Dance/theater works about AIDS have become as commonplace as newspaper stories about the disease's statistic. One of the latest dance/theater pieces to play Baltimore is "Before Forever," by Philadelphia's Danceteller troupe. Currently at Theatre Project, the 5-year-old work combines music, dance and words to paint a poignant picture of life with AIDS.
Created by choreographer Trina Collins, playwright Robert Barnett and musician Micki Rossi, "Before Forever" may have been on the cutting edge five years ago, but today the work is not always as strong as it could be. This was most apparent in the first half of the work, where the dancers seemed too comfortable with their roles and where some judicious editing would help move the work along.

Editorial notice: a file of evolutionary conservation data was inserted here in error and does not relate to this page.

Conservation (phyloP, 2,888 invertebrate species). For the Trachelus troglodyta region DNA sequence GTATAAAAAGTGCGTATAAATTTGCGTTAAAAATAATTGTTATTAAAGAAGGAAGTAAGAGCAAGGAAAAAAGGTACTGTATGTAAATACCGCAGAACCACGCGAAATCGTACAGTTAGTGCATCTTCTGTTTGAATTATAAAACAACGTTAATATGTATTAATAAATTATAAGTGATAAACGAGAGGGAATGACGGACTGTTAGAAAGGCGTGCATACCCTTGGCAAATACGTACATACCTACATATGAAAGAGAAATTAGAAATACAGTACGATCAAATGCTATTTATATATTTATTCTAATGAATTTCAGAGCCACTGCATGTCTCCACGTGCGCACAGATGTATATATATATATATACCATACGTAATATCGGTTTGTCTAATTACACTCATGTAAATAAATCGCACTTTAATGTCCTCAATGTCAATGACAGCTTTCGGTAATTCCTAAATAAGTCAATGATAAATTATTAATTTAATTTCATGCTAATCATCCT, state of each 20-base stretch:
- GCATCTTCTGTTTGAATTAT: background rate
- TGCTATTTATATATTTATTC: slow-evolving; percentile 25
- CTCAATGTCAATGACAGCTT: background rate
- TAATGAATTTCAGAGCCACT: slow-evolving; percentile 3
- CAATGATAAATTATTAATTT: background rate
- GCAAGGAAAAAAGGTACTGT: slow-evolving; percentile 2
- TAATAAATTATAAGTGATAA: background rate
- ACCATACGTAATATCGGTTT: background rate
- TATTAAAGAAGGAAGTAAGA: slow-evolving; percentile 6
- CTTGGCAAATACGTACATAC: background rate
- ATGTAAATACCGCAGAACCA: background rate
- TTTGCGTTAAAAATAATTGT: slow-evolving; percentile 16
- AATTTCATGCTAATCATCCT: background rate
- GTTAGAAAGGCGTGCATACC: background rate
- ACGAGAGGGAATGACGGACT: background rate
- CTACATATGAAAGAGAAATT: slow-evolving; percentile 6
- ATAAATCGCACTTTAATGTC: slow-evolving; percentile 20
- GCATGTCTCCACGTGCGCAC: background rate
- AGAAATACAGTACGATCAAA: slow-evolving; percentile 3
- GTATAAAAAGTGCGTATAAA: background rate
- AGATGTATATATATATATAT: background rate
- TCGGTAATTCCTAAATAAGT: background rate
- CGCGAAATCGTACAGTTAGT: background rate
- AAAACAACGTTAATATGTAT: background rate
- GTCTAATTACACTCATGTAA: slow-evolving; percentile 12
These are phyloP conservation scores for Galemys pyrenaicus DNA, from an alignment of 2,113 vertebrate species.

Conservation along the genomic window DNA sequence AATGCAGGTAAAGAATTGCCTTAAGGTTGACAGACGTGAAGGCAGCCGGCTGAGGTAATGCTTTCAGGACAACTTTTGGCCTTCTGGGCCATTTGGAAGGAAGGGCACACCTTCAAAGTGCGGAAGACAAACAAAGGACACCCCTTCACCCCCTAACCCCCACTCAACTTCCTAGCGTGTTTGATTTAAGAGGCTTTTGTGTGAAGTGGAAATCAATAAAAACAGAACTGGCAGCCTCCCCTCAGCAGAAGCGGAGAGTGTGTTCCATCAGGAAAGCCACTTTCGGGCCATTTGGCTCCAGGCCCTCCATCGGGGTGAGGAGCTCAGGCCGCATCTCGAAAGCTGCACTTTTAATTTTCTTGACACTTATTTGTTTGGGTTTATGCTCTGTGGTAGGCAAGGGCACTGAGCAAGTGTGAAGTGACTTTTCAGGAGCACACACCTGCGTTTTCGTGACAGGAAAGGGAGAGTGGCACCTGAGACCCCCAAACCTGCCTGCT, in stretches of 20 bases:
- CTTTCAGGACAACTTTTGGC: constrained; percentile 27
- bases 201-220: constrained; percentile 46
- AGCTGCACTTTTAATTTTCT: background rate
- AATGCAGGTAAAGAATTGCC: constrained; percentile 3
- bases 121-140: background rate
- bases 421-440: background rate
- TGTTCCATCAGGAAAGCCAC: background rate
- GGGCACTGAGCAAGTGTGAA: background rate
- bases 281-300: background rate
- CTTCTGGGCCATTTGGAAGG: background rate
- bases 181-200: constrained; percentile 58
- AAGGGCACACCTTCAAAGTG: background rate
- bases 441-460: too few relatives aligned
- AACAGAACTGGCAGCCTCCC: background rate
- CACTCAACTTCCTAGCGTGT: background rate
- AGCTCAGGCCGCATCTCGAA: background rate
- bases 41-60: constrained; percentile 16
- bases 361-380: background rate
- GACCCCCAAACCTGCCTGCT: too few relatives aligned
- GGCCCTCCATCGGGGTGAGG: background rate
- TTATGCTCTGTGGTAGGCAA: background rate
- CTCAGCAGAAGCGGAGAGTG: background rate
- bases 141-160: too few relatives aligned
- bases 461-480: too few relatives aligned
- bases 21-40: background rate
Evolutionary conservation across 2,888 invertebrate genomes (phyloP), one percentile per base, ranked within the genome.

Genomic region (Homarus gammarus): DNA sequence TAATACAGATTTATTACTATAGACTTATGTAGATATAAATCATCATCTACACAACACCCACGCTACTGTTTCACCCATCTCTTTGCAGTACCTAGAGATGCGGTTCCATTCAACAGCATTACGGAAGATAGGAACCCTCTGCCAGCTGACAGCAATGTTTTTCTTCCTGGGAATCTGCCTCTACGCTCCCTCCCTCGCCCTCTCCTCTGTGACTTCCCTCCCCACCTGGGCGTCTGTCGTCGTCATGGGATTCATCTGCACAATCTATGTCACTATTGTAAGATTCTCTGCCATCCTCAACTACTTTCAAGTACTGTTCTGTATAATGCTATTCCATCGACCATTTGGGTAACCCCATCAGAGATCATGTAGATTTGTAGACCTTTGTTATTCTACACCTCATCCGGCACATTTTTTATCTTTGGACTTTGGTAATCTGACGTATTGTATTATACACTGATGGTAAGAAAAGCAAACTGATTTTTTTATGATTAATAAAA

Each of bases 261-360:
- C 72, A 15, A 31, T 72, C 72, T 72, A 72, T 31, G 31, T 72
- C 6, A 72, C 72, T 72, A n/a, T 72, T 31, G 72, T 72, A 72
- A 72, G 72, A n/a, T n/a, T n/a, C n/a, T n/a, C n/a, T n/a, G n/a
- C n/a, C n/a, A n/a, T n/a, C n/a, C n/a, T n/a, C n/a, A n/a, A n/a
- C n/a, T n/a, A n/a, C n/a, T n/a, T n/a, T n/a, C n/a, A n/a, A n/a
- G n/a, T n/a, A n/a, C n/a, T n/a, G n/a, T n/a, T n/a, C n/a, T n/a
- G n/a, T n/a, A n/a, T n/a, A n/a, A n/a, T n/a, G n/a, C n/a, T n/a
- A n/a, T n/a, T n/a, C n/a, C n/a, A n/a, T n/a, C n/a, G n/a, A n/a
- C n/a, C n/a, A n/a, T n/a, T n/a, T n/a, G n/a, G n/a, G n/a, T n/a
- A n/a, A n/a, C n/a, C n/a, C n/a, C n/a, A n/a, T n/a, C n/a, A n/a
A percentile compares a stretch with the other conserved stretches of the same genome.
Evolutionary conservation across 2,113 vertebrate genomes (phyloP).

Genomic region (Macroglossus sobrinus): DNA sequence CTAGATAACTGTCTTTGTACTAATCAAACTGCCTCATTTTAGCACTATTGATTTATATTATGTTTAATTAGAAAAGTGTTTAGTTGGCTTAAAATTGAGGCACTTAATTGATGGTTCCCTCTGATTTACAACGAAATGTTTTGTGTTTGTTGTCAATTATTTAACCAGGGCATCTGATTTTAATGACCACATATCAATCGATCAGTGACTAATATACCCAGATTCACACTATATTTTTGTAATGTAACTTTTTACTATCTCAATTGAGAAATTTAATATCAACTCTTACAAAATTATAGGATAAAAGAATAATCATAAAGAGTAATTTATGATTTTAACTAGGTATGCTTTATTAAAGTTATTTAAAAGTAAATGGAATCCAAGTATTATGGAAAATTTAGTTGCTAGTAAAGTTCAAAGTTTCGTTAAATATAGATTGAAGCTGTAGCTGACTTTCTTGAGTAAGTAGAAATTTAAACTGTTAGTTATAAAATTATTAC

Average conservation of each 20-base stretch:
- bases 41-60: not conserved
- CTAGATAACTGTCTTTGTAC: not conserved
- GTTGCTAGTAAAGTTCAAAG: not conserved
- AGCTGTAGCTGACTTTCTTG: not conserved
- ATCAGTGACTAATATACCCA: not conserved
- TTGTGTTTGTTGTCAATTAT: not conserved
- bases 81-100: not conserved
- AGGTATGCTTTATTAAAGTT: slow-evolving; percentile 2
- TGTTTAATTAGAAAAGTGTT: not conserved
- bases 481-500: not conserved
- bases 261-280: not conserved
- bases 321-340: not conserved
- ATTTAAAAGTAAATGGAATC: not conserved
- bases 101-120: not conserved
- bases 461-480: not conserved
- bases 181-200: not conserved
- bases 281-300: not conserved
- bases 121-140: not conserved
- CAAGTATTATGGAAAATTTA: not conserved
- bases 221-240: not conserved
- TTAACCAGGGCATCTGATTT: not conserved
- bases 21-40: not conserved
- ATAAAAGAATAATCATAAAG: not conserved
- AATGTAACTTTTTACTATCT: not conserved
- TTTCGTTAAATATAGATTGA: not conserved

The piece opens with five dancers -- John M. Blanchard, Ms. Collins, Van Grimes, Josie Smith and Paul Struck -- playing a variety of childhood games. Their innocence and playfulness evolve as they change their games into tag. The game of tag becomes a physical metaphor for shunning, and we watch as four dancers run from the one who is "it," while we hear how friends can shun someone who has been "diagnosed."